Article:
The ‘living wage’ is an annual estimation of the average wage needed to cover in a realistic way the expenses of a person living in the UK. It is also a demand made by different unions and civil organizations in the UK and sets the ‘subsistence salary’ at £7.85 per hour (except for London, where the ‘living wage’ is £9.15 per hour).

The situation for UK workers is getting more and more problematic; official statistics show that the number of people who are getting the minimun wage is increasing, as are the number of workers paid under the minimun. A situation that is particularly desperate in certain areas of our city, since wage theft (through unpaid holidays or hours) is becoming a common dynamic; a problem not only caused by corporate greed but also by workers’ disempowerment, passivity and conformism.

This explains why Brighton Solfed, have decided to add the ‘living wage’ (or ‘subsistence wage’ as we call it) to our labour demands, although we want to distance ourselves from the ‘official’ campaign that has been supported in some political, business and pseudo-union sectors in the UK. We could never share the optimism of those who just want to give us the leftovers.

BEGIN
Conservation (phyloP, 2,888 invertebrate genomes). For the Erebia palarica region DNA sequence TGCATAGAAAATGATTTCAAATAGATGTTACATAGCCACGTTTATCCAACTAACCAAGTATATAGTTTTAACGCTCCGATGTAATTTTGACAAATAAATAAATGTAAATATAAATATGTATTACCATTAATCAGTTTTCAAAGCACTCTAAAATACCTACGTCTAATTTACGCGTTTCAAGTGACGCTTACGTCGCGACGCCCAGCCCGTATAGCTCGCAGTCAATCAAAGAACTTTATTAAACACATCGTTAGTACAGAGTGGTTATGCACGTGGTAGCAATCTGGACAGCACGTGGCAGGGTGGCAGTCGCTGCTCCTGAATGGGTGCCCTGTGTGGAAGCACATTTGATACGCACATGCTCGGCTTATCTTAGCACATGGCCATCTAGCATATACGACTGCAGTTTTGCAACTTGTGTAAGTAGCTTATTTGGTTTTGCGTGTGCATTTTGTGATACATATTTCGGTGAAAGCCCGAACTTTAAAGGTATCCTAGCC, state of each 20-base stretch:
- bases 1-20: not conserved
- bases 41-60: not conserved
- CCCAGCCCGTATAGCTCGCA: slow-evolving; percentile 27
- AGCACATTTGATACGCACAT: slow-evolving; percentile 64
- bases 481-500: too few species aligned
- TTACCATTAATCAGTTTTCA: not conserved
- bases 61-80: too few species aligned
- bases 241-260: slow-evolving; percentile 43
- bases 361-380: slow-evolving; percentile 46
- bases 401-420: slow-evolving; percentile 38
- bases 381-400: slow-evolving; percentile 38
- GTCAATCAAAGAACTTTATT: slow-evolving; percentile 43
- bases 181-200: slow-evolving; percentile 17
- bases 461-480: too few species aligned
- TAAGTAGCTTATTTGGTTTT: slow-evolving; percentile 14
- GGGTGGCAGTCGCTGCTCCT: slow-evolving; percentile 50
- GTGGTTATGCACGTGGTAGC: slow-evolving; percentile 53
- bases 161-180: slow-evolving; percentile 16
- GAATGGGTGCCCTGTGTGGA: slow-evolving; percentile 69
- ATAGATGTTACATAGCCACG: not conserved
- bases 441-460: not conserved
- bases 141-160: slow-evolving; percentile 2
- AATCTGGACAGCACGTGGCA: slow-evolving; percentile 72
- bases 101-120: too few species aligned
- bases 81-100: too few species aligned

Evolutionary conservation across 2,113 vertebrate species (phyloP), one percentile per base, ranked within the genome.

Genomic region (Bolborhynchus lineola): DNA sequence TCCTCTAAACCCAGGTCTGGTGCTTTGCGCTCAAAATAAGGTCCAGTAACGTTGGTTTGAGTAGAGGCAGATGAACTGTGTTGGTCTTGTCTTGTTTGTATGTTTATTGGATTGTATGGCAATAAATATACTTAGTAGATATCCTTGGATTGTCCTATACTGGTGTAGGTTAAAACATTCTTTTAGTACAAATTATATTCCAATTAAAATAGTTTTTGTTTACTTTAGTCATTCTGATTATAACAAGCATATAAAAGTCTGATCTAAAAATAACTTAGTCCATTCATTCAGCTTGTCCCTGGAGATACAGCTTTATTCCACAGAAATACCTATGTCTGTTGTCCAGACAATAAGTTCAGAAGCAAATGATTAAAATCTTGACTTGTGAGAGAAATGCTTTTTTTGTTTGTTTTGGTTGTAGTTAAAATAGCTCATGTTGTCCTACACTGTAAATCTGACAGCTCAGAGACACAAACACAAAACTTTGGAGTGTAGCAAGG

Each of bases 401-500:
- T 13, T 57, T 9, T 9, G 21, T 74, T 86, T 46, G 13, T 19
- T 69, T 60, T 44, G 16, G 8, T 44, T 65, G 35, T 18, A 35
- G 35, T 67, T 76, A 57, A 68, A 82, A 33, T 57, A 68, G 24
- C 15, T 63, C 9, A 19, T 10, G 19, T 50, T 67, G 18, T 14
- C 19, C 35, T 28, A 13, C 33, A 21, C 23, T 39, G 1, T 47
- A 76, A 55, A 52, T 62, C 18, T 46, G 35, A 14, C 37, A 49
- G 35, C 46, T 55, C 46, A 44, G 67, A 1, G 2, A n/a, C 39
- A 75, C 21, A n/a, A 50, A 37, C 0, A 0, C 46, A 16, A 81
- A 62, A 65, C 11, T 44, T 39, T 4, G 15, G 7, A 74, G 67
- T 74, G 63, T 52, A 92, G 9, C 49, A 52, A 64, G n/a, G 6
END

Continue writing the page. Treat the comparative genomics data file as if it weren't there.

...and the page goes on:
We’re aware that the campaign has some limitations; for example, that the ‘living wage’ estimation includes in the national average cities like Brighton, Oxford and Bristol, even though they have a higher cost of living. We think it would be interesting to include more than two categories so that they can adjust to each different areas´ realities, something that unfortunately has only happened in London.

Also, the “official campaign” boasts that it´s trying to achieve equal pay, not mentioning that one of the main problems in this sense is the high prevalence of women with part-time contracts and lower-paid jobs, a consequence not so much of economics but rather of the problem of social attitudes towards gender equality.

For us, the ‘living wage’ is not meant as a proposal to increase productivity or to clean up the image of companies; neither is it about a dream of reaching a more dignified status within a system of misery. It is definitely not about creating more salary categories or about increasing the salary gap between different work sectors and positions.

It is, rather, about exposing the foundations of inequality that labour relations are based on. It is about no longer assuming the role we have been given by macroeconomic data, and not playing into the hands of our bosses (those who do the least work and are paid the most). It is about collectively assuming the responsability that we will only reach an equitable distribution of resources if we are the ones who fight for it.

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This article was published on 27 July 2015 by the SolFed group in Brighton. Other recent articles:

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